THE team behind the £12 million bid for funding for a new Swindon Museum & Art Gallery have been told not to reapply.

In a letter seen exclusively by the Adver, the Heritage Lottery Fund laid out a damning list of reasons for its rejection of the controversial project, including the fact there was vocal opposition.

Julie Cooper, the HLF’s casework manager, revealed the board had significant concerns about the proposed museum and art gallery’s risks and expressed uncertainty about its benefits.

She wrote: “Project risks were considered to be high, with concerns about project costs, the level of unsecured partnership funding and project management arrangements.

"The project had the potential to deliver economic and regeneration benefits, but the timescale for doing this was uncertain and dependent on future enabling development.

“The board considered that the proposals were a step-change in operation and management of the museum, and that future sustainability was high risk. Proposals for learning and engagement were considered to be underdeveloped for a project of this scale.”

The HLF said collections were considered to be of considerable importance but were not at risk and the project would not fully address the storage needs of the collection.

She concluded: “As we expect strong competition for our funds to continue, we recommend that you should not consider reapplying to us for this project in its current form.”

The proposals were met with fierce opposition from some who thought the council should make better use of existing heritage assets.

This opposition was recognised by the HLF, although it though acknowledged good support from the project’s partners. SMAG Trust and Swindon Borough Council consulted widely before submitting the bid.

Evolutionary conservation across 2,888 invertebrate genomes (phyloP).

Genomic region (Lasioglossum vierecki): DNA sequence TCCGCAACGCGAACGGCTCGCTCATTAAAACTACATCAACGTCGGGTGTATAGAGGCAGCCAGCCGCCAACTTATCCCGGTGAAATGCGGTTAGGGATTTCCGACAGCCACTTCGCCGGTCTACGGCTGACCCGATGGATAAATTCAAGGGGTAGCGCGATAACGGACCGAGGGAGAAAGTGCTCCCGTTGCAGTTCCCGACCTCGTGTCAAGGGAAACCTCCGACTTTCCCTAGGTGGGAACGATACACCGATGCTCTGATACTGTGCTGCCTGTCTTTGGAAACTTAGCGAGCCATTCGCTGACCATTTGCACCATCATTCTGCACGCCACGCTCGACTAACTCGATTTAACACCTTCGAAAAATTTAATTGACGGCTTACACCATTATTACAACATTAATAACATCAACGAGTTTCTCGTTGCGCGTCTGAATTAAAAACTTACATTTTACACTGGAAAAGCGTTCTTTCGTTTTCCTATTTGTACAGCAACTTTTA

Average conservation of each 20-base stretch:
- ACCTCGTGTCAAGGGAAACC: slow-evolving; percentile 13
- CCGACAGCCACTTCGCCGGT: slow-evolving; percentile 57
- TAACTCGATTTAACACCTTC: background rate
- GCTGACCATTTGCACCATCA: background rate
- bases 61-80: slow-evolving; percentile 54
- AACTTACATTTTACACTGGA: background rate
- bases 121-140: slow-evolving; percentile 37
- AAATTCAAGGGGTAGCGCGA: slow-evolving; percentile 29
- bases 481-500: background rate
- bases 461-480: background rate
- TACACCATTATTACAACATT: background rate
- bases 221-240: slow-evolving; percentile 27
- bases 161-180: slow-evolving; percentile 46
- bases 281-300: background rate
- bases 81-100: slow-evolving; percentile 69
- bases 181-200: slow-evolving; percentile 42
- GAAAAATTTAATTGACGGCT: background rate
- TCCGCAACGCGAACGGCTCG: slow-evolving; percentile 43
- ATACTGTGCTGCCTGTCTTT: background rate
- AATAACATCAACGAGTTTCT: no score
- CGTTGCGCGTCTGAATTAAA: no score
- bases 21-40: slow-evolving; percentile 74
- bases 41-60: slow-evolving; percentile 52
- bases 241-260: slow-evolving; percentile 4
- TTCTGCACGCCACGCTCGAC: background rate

Trust director Rod Hebden, said: “We were disappointed that the board of the HLF wasn’t able to award us the round one pass.

“In all of our meetings, and during the assessment visit, the feedback on the project and the bid had been glowing. The conversations we’ve had suggest that the political and financial context has changed, even in the last few months.”

He added:“All large projects, working within tight budgets, have a high level of inherent risk to manage. Whilst we are confident that we had everything in place to manage them well, we understand the HLF was looking for lower scale, lower risk projects in the current political and economic environment.

“Securing HLF funding for the project would allow the council to press ahead with the rest of the plans for the cultural quarter. However, until the cultural quarter development was under way, the HLF saw a risk that the new museum would be isolated.

“The reaction we got from people all over Swindon when we consulted over the summer was overwhelmingly positive.

“However, there was still some opposition online, and whilst much of it seemed be driven by conspiracy theories and misinformation, a lot of it was also genuinely from people who care about Swindon’s heritage.

“The key thing to learn is that major projects need to speak with, and listen to, people earlier.

The HLF did offer some small consolation: “We would be happy to have a discussion about the future priorities for investment in the heritage of Swindon in the context of our new strategic funding framework which will be launched next year.”